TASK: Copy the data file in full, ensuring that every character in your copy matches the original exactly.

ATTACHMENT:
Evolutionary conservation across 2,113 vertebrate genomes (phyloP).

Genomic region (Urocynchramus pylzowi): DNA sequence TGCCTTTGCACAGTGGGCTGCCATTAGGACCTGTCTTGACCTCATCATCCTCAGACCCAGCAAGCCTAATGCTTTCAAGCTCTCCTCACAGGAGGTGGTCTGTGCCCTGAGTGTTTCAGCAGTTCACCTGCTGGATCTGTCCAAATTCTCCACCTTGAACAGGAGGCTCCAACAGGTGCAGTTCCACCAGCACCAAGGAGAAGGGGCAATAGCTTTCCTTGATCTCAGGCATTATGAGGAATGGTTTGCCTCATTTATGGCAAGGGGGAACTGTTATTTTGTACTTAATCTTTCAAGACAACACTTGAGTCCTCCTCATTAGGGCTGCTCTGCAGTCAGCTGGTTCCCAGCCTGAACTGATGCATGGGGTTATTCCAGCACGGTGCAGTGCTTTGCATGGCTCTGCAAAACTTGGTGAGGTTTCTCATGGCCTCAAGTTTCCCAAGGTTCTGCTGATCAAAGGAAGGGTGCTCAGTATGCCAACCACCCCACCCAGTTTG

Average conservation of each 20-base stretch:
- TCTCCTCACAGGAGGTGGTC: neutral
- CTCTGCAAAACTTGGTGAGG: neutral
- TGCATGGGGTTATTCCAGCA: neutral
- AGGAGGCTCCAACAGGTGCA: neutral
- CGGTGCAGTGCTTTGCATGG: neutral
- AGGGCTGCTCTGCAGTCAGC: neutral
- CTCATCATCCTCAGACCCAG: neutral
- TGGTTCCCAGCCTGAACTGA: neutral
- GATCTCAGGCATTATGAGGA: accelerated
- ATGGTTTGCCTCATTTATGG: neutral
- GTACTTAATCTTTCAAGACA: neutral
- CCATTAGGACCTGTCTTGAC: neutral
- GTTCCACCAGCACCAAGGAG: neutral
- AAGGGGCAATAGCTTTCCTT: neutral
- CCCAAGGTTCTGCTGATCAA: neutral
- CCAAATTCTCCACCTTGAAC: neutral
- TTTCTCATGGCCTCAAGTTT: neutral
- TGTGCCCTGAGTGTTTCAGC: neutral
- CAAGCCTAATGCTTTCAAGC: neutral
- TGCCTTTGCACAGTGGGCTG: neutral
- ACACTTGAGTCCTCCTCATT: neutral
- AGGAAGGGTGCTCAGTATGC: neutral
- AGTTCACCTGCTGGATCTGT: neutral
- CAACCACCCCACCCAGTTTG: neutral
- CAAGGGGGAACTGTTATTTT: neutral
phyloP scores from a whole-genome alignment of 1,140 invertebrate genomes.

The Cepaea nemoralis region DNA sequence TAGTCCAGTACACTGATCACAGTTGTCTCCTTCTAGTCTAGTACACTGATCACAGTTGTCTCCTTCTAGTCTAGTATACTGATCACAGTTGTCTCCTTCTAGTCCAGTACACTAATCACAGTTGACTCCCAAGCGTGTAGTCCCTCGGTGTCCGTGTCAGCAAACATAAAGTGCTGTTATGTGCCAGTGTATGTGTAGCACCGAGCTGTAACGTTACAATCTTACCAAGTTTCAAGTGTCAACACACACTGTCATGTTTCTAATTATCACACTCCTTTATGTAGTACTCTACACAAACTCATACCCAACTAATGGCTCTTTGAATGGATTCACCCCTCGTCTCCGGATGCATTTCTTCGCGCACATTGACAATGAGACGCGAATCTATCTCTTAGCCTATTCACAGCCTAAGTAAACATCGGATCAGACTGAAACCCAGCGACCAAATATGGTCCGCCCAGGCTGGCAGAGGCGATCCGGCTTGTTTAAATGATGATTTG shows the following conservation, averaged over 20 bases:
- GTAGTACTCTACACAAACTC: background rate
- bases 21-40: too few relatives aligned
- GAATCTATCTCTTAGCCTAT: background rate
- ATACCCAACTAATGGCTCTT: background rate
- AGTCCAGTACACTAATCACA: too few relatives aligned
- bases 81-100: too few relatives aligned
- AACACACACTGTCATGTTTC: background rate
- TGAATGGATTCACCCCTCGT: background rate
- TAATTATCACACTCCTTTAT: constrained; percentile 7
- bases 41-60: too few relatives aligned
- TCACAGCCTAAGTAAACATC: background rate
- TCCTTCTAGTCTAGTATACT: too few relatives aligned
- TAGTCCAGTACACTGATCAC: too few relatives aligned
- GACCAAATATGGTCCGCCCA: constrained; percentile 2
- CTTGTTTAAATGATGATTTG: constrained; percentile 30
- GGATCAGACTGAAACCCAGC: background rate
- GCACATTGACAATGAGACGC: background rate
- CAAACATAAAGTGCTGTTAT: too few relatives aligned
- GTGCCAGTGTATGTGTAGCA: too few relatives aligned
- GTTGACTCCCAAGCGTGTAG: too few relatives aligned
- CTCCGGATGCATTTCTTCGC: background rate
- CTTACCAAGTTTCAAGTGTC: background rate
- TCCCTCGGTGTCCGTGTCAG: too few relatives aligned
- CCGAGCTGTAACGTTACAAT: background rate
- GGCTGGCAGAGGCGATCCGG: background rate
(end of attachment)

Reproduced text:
Evolutionary conservation across 2,113 vertebrate genomes (phyloP).

Genomic region (Urocynchramus pylzowi): DNA sequence TGCCTTTGCACAGTGGGCTGCCATTAGGACCTGTCTTGACCTCATCATCCTCAGACCCAGCAAGCCTAATGCTTTCAAGCTCTCCTCACAGGAGGTGGTCTGTGCCCTGAGTGTTTCAGCAGTTCACCTGCTGGATCTGTCCAAATTCTCCACCTTGAACAGGAGGCTCCAACAGGTGCAGTTCCACCAGCACCAAGGAGAAGGGGCAATAGCTTTCCTTGATCTCAGGCATTATGAGGAATGGTTTGCCTCATTTATGGCAAGGGGGAACTGTTATTTTGTACTTAATCTTTCAAGACAACACTTGAGTCCTCCTCATTAGGGCTGCTCTGCAGTCAGCTGGTTCCCAGCCTGAACTGATGCATGGGGTTATTCCAGCACGGTGCAGTGCTTTGCATGGCTCTGCAAAACTTGGTGAGGTTTCTCATGGCCTCAAGTTTCCCAAGGTTCTGCTGATCAAAGGAAGGGTGCTCAGTATGCCAACCACCCCACCCAGTTTG

Average conservation of each 20-base stretch:
- TCTCCTCACAGGAGGTGGTC: neutral
- CTCTGCAAAACTTGGTGAGG: neutral
- TGCATGGGGTTATTCCAGCA: neutral
- AGGAGGCTCCAACAGGTGCA: neutral
- CGGTGCAGTGCTTTGCATGG: neutral
- AGGGCTGCTCTGCAGTCAGC: neutral
- CTCATCATCCTCAGACCCAG: neutral
- TGGTTCCCAGCCTGAACTGA: neutral
- GATCTCAGGCATTATGAGGA: accelerated
- ATGGTTTGCCTCATTTATGG: neutral
- GTACTTAATCTTTCAAGACA: neutral
- CCATTAGGACCTGTCTTGAC: neutral
- GTTCCACCAGCACCAAGGAG: neutral
- AAGGGGCAATAGCTTTCCTT: neutral
- CCCAAGGTTCTGCTGATCAA: neutral
- CCAAATTCTCCACCTTGAAC: neutral
- TTTCTCATGGCCTCAAGTTT: neutral
- TGTGCCCTGAGTGTTTCAGC: neutral
- CAAGCCTAATGCTTTCAAGC: neutral
- TGCCTTTGCACAGTGGGCTG: neutral
- ACACTTGAGTCCTCCTCATT: neutral
- AGGAAGGGTGCTCAGTATGC: neutral
- AGTTCACCTGCTGGATCTGT: neutral
- CAACCACCCCACCCAGTTTG: neutral
- CAAGGGGGAACTGTTATTTT: neutral
phyloP scores from a whole-genome alignment of 1,140 invertebrate genomes.

The Cepaea nemoralis region DNA sequence TAGTCCAGTACACTGATCACAGTTGTCTCCTTCTAGTCTAGTACACTGATCACAGTTGTCTCCTTCTAGTCTAGTATACTGATCACAGTTGTCTCCTTCTAGTCCAGTACACTAATCACAGTTGACTCCCAAGCGTGTAGTCCCTCGGTGTCCGTGTCAGCAAACATAAAGTGCTGTTATGTGCCAGTGTATGTGTAGCACCGAGCTGTAACGTTACAATCTTACCAAGTTTCAAGTGTCAACACACACTGTCATGTTTCTAATTATCACACTCCTTTATGTAGTACTCTACACAAACTCATACCCAACTAATGGCTCTTTGAATGGATTCACCCCTCGTCTCCGGATGCATTTCTTCGCGCACATTGACAATGAGACGCGAATCTATCTCTTAGCCTATTCACAGCCTAAGTAAACATCGGATCAGACTGAAACCCAGCGACCAAATATGGTCCGCCCAGGCTGGCAGAGGCGATCCGGCTTGTTTAAATGATGATTTG shows the following conservation, averaged over 20 bases:
- GTAGTACTCTACACAAACTC: background rate
- bases 21-40: too few relatives aligned
- GAATCTATCTCTTAGCCTAT: background rate
- ATACCCAACTAATGGCTCTT: background rate
- AGTCCAGTACACTAATCACA: too few relatives aligned
- bases 81-100: too few relatives aligned
- AACACACACTGTCATGTTTC: background rate
- TGAATGGATTCACCCCTCGT: background rate
- TAATTATCACACTCCTTTAT: constrained; percentile 7
- bases 41-60: too few relatives aligned
- TCACAGCCTAAGTAAACATC: background rate
- TCCTTCTAGTCTAGTATACT: too few relatives aligned
- TAGTCCAGTACACTGATCAC: too few relatives aligned
- GACCAAATATGGTCCGCCCA: constrained; percentile 2
- CTTGTTTAAATGATGATTTG: constrained; percentile 30
- GGATCAGACTGAAACCCAGC: background rate
- GCACATTGACAATGAGACGC: background rate
- CAAACATAAAGTGCTGTTAT: too few relatives aligned
- GTGCCAGTGTATGTGTAGCA: too few relatives aligned
- GTTGACTCCCAAGCGTGTAG: too few relatives aligned
- CTCCGGATGCATTTCTTCGC: background rate
- CTTACCAAGTTTCAAGTGTC: background rate
- TCCCTCGGTGTCCGTGTCAG: too few relatives aligned
- CCGAGCTGTAACGTTACAAT: background rate
- GGCTGGCAGAGGCGATCCGG: background rate